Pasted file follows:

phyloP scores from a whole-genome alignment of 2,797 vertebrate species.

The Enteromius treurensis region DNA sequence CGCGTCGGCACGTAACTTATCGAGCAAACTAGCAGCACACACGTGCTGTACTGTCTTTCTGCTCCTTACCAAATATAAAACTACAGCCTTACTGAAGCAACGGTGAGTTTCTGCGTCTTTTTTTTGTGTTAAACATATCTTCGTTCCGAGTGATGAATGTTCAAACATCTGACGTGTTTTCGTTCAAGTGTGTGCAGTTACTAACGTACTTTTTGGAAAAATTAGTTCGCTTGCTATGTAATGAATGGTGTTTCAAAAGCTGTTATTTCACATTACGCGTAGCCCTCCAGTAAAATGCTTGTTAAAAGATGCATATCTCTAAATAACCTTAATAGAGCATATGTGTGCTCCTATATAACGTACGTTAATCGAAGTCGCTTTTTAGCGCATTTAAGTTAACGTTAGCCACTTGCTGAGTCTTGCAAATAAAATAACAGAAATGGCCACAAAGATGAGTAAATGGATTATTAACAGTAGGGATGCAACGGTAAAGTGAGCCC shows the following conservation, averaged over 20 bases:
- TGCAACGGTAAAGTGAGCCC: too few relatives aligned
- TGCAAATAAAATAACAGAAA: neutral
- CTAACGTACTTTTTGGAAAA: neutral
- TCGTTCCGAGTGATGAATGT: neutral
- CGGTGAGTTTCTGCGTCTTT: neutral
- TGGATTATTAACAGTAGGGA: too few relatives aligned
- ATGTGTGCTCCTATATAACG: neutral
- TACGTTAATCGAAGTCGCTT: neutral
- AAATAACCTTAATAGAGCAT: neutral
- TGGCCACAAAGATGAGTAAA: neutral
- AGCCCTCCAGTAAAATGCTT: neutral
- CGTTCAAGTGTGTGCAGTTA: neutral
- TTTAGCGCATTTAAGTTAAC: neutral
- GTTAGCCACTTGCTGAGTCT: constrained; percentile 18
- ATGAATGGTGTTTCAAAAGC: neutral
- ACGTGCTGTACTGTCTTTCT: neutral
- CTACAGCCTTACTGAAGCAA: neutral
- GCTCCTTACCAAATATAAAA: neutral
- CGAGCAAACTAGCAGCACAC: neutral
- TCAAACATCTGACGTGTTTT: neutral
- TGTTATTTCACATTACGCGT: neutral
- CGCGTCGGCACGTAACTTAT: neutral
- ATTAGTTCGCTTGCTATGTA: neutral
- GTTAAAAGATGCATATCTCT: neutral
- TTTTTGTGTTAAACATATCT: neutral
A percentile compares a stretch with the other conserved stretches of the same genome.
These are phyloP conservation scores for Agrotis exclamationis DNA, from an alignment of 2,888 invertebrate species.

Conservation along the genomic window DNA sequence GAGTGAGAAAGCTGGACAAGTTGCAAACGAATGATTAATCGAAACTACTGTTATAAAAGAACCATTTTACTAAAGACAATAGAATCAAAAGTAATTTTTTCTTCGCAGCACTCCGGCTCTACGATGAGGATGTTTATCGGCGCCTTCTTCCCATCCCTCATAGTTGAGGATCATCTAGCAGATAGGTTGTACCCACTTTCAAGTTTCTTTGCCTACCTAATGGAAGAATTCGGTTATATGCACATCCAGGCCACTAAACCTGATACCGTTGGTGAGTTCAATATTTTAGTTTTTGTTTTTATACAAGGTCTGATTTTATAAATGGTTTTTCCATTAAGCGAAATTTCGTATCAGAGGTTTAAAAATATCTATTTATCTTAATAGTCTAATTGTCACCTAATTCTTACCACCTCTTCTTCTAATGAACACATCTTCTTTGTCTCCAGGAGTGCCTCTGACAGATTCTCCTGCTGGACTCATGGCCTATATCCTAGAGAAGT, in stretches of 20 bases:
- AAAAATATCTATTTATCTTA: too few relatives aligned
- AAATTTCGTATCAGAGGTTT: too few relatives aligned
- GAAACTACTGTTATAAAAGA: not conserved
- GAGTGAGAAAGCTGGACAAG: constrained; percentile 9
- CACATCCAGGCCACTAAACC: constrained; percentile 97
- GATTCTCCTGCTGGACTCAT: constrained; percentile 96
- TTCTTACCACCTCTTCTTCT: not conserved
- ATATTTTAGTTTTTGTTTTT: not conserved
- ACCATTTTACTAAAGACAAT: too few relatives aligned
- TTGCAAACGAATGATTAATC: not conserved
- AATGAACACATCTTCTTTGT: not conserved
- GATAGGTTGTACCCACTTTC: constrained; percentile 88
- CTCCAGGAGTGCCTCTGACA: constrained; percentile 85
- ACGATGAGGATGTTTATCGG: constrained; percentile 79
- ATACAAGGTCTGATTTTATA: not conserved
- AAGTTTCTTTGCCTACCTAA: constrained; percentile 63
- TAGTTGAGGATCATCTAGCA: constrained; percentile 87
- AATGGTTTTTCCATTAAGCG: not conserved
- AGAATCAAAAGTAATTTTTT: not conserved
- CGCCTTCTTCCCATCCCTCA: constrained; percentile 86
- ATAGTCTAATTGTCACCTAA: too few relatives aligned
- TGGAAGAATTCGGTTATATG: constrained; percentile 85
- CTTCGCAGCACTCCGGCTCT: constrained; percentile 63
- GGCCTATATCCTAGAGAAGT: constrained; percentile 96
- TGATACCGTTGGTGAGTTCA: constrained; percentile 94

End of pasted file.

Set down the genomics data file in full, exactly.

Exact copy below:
phyloP scores from a whole-genome alignment of 2,797 vertebrate species.

The Enteromius treurensis region DNA sequence CGCGTCGGCACGTAACTTATCGAGCAAACTAGCAGCACACACGTGCTGTACTGTCTTTCTGCTCCTTACCAAATATAAAACTACAGCCTTACTGAAGCAACGGTGAGTTTCTGCGTCTTTTTTTTGTGTTAAACATATCTTCGTTCCGAGTGATGAATGTTCAAACATCTGACGTGTTTTCGTTCAAGTGTGTGCAGTTACTAACGTACTTTTTGGAAAAATTAGTTCGCTTGCTATGTAATGAATGGTGTTTCAAAAGCTGTTATTTCACATTACGCGTAGCCCTCCAGTAAAATGCTTGTTAAAAGATGCATATCTCTAAATAACCTTAATAGAGCATATGTGTGCTCCTATATAACGTACGTTAATCGAAGTCGCTTTTTAGCGCATTTAAGTTAACGTTAGCCACTTGCTGAGTCTTGCAAATAAAATAACAGAAATGGCCACAAAGATGAGTAAATGGATTATTAACAGTAGGGATGCAACGGTAAAGTGAGCCC shows the following conservation, averaged over 20 bases:
- TGCAACGGTAAAGTGAGCCC: too few relatives aligned
- TGCAAATAAAATAACAGAAA: neutral
- CTAACGTACTTTTTGGAAAA: neutral
- TCGTTCCGAGTGATGAATGT: neutral
- CGGTGAGTTTCTGCGTCTTT: neutral
- TGGATTATTAACAGTAGGGA: too few relatives aligned
- ATGTGTGCTCCTATATAACG: neutral
- TACGTTAATCGAAGTCGCTT: neutral
- AAATAACCTTAATAGAGCAT: neutral
- TGGCCACAAAGATGAGTAAA: neutral
- AGCCCTCCAGTAAAATGCTT: neutral
- CGTTCAAGTGTGTGCAGTTA: neutral
- TTTAGCGCATTTAAGTTAAC: neutral
- GTTAGCCACTTGCTGAGTCT: constrained; percentile 18
- ATGAATGGTGTTTCAAAAGC: neutral
- ACGTGCTGTACTGTCTTTCT: neutral
- CTACAGCCTTACTGAAGCAA: neutral
- GCTCCTTACCAAATATAAAA: neutral
- CGAGCAAACTAGCAGCACAC: neutral
- TCAAACATCTGACGTGTTTT: neutral
- TGTTATTTCACATTACGCGT: neutral
- CGCGTCGGCACGTAACTTAT: neutral
- ATTAGTTCGCTTGCTATGTA: neutral
- GTTAAAAGATGCATATCTCT: neutral
- TTTTTGTGTTAAACATATCT: neutral
A percentile compares a stretch with the other conserved stretches of the same genome.
These are phyloP conservation scores for Agrotis exclamationis DNA, from an alignment of 2,888 invertebrate species.

Conservation along the genomic window DNA sequence GAGTGAGAAAGCTGGACAAGTTGCAAACGAATGATTAATCGAAACTACTGTTATAAAAGAACCATTTTACTAAAGACAATAGAATCAAAAGTAATTTTTTCTTCGCAGCACTCCGGCTCTACGATGAGGATGTTTATCGGCGCCTTCTTCCCATCCCTCATAGTTGAGGATCATCTAGCAGATAGGTTGTACCCACTTTCAAGTTTCTTTGCCTACCTAATGGAAGAATTCGGTTATATGCACATCCAGGCCACTAAACCTGATACCGTTGGTGAGTTCAATATTTTAGTTTTTGTTTTTATACAAGGTCTGATTTTATAAATGGTTTTTCCATTAAGCGAAATTTCGTATCAGAGGTTTAAAAATATCTATTTATCTTAATAGTCTAATTGTCACCTAATTCTTACCACCTCTTCTTCTAATGAACACATCTTCTTTGTCTCCAGGAGTGCCTCTGACAGATTCTCCTGCTGGACTCATGGCCTATATCCTAGAGAAGT, in stretches of 20 bases:
- AAAAATATCTATTTATCTTA: too few relatives aligned
- AAATTTCGTATCAGAGGTTT: too few relatives aligned
- GAAACTACTGTTATAAAAGA: not conserved
- GAGTGAGAAAGCTGGACAAG: constrained; percentile 9
- CACATCCAGGCCACTAAACC: constrained; percentile 97
- GATTCTCCTGCTGGACTCAT: constrained; percentile 96
- TTCTTACCACCTCTTCTTCT: not conserved
- ATATTTTAGTTTTTGTTTTT: not conserved
- ACCATTTTACTAAAGACAAT: too few relatives aligned
- TTGCAAACGAATGATTAATC: not conserved
- AATGAACACATCTTCTTTGT: not conserved
- GATAGGTTGTACCCACTTTC: constrained; percentile 88
- CTCCAGGAGTGCCTCTGACA: constrained; percentile 85
- ACGATGAGGATGTTTATCGG: constrained; percentile 79
- ATACAAGGTCTGATTTTATA: not conserved
- AAGTTTCTTTGCCTACCTAA: constrained; percentile 63
- TAGTTGAGGATCATCTAGCA: constrained; percentile 87
- AATGGTTTTTCCATTAAGCG: not conserved
- AGAATCAAAAGTAATTTTTT: not conserved
- CGCCTTCTTCCCATCCCTCA: constrained; percentile 86
- ATAGTCTAATTGTCACCTAA: too few relatives aligned
- TGGAAGAATTCGGTTATATG: constrained; percentile 85
- CTTCGCAGCACTCCGGCTCT: constrained; percentile 63
- GGCCTATATCCTAGAGAAGT: constrained; percentile 96
- TGATACCGTTGGTGAGTTCA: constrained; percentile 94